“Embarking on building renovations or building a new home without a comprehensive contract, including stipulated construction guarantees, is very dangerous,” says attorney PJ Veldhuizen of Gillan and Veldhuizen, which has represented many clients involved in legal battles with building contractors who, despite having been paid, have failed to pay third party sub-contractors and subsequently gone insolvent.
PJ Veldhuizen, attorney, Gillan and Veldhuizen
The unpaid third party sub-contractors in turn refused to complete the assigned work, for obvious reasons.
The stereotypical tale of a builder mismanaging cash flow and leaving sub-contractors and owners high and dry in the middle of a building project can easily be avoided with what is known at a contractor’s guarantee. This is usually provided by an insurance company, and will guarantee that the contractor will perform as undertaken in terms of the construction contract or principal building agreement (PBA).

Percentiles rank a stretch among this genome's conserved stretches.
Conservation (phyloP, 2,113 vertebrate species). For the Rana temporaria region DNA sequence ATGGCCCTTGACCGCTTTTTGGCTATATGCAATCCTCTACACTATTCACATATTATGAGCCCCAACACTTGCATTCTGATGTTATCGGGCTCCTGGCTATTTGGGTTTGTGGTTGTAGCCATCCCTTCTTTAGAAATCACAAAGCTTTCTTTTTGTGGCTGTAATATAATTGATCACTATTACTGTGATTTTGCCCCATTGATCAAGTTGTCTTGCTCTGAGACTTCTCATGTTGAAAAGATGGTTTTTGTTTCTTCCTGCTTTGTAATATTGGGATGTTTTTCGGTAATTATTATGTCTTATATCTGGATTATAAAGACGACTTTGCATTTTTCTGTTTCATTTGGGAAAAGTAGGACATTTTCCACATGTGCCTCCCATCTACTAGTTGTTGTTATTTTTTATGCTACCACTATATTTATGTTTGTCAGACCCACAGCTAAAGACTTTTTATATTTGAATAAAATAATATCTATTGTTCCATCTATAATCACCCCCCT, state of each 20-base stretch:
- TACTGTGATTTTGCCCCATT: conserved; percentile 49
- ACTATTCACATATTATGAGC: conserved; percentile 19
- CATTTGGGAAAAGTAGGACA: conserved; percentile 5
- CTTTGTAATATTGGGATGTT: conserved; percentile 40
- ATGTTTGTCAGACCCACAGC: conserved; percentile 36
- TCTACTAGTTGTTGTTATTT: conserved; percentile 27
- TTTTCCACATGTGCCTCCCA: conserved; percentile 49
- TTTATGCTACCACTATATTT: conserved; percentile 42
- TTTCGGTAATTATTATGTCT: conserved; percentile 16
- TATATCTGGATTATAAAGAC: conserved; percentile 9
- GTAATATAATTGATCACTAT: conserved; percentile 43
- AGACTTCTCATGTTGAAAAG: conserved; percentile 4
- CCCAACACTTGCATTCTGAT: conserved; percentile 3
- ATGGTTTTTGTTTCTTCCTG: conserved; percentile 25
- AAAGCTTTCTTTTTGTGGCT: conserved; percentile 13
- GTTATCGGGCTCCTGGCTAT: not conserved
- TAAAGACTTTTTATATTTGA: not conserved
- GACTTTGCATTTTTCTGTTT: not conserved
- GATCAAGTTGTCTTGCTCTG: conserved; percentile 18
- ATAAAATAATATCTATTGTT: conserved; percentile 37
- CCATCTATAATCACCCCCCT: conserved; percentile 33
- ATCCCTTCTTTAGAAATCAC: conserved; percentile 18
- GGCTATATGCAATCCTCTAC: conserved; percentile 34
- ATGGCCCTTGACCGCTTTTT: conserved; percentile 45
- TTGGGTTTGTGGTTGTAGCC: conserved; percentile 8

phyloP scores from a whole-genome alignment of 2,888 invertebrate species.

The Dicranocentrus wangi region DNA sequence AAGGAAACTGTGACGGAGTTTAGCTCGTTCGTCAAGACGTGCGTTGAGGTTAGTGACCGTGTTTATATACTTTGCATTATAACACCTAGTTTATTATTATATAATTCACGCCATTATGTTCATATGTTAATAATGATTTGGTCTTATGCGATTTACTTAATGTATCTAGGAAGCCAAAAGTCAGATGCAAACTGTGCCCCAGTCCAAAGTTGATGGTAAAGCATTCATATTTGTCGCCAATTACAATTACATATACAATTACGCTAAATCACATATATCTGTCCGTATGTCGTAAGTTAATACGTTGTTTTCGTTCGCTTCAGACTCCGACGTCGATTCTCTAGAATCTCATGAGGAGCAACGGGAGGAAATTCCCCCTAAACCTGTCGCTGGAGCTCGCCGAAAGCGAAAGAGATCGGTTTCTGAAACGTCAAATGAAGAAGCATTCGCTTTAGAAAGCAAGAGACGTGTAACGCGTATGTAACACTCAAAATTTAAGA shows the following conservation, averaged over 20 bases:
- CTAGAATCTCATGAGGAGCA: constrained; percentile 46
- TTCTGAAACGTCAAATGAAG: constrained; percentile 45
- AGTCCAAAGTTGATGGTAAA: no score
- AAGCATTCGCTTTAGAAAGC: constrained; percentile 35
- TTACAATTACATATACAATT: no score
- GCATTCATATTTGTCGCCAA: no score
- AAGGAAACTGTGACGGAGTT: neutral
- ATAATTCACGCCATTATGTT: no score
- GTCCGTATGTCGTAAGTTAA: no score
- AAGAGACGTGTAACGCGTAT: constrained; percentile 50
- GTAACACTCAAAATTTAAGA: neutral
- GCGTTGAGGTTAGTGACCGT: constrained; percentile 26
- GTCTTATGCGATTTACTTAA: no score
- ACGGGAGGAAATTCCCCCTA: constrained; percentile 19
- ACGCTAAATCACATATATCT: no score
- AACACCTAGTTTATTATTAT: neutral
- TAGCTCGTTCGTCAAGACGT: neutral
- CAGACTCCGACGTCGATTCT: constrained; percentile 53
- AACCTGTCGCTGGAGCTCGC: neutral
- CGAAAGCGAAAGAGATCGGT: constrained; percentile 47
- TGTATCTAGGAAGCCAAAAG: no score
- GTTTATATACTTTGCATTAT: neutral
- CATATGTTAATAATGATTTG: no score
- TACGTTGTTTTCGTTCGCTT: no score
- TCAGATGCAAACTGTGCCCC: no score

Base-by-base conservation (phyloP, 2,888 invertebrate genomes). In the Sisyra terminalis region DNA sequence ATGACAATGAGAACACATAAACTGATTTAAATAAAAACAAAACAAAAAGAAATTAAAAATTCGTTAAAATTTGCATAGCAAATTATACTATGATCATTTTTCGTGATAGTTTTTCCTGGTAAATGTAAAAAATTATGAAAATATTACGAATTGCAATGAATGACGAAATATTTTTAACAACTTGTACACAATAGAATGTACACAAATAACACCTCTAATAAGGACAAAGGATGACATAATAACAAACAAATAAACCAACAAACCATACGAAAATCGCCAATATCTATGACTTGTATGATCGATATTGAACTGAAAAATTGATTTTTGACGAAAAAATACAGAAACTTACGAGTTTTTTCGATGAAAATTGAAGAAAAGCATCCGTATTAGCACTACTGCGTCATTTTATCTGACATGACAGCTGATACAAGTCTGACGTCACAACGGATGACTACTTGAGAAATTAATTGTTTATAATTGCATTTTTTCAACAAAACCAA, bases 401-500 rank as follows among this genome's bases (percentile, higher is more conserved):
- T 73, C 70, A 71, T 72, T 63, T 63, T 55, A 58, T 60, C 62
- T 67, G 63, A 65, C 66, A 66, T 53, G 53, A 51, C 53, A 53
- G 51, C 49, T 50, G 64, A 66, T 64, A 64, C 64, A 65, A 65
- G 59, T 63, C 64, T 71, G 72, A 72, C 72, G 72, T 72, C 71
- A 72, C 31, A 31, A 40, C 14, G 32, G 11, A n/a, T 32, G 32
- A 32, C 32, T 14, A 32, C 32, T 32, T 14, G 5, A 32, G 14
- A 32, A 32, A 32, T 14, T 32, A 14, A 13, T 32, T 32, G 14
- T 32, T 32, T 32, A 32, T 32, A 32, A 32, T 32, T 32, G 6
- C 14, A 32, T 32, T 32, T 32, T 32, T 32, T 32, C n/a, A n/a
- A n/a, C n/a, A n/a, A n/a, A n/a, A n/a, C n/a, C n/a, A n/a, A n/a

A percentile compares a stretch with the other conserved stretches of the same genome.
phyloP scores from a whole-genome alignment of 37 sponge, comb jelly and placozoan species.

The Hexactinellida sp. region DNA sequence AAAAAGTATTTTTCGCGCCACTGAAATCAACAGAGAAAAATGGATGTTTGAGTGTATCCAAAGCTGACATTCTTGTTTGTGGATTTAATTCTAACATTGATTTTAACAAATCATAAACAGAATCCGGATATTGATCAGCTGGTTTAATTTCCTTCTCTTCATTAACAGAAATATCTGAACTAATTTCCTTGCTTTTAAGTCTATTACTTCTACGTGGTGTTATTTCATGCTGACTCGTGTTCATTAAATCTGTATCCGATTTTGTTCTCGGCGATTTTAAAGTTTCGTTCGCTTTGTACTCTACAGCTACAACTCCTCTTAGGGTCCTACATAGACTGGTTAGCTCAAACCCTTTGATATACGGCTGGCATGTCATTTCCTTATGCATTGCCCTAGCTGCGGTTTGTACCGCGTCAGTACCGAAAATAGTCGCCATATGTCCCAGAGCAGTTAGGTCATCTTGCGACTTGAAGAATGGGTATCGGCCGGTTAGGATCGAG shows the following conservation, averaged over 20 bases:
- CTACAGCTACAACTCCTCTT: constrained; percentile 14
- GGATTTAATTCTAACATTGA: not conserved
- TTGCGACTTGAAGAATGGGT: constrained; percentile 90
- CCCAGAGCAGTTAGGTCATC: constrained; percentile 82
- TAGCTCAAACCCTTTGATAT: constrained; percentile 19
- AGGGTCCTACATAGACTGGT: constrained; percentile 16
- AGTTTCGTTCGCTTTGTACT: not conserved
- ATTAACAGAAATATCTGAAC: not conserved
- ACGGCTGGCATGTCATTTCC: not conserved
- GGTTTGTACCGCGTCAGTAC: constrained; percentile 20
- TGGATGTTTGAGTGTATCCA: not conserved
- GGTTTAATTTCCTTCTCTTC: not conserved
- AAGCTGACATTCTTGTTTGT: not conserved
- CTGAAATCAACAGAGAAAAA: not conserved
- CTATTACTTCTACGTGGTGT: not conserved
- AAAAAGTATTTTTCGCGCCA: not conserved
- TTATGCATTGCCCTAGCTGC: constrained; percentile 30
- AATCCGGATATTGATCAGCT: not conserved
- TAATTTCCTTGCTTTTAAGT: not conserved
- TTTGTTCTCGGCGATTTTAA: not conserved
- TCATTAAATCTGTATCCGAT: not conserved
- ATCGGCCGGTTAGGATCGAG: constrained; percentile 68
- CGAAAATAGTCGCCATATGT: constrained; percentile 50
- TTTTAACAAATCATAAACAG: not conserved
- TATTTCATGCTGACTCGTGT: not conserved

“If you are paying in advance for services, you need to have insurance, otherwise you will find yourself without a chair when the music stops,” warns Veldhuizen. These guarantees can protect the owner from many common and costly matters which may arise during a building project, such as the contractor:
- Failing to provide the materials or goods for which a payment has been made.
- Failing to achieve the performance specifications set out in the agreement.
- Failing to rectify a defect.
- Failing to pay sub-contractors for work for which the payment was made.
On the other hand, an owner should also provide guarantees that he will pay when he is called upon to do so, as per the agreement. This is the quid pro quo which should be demanded by the contractor.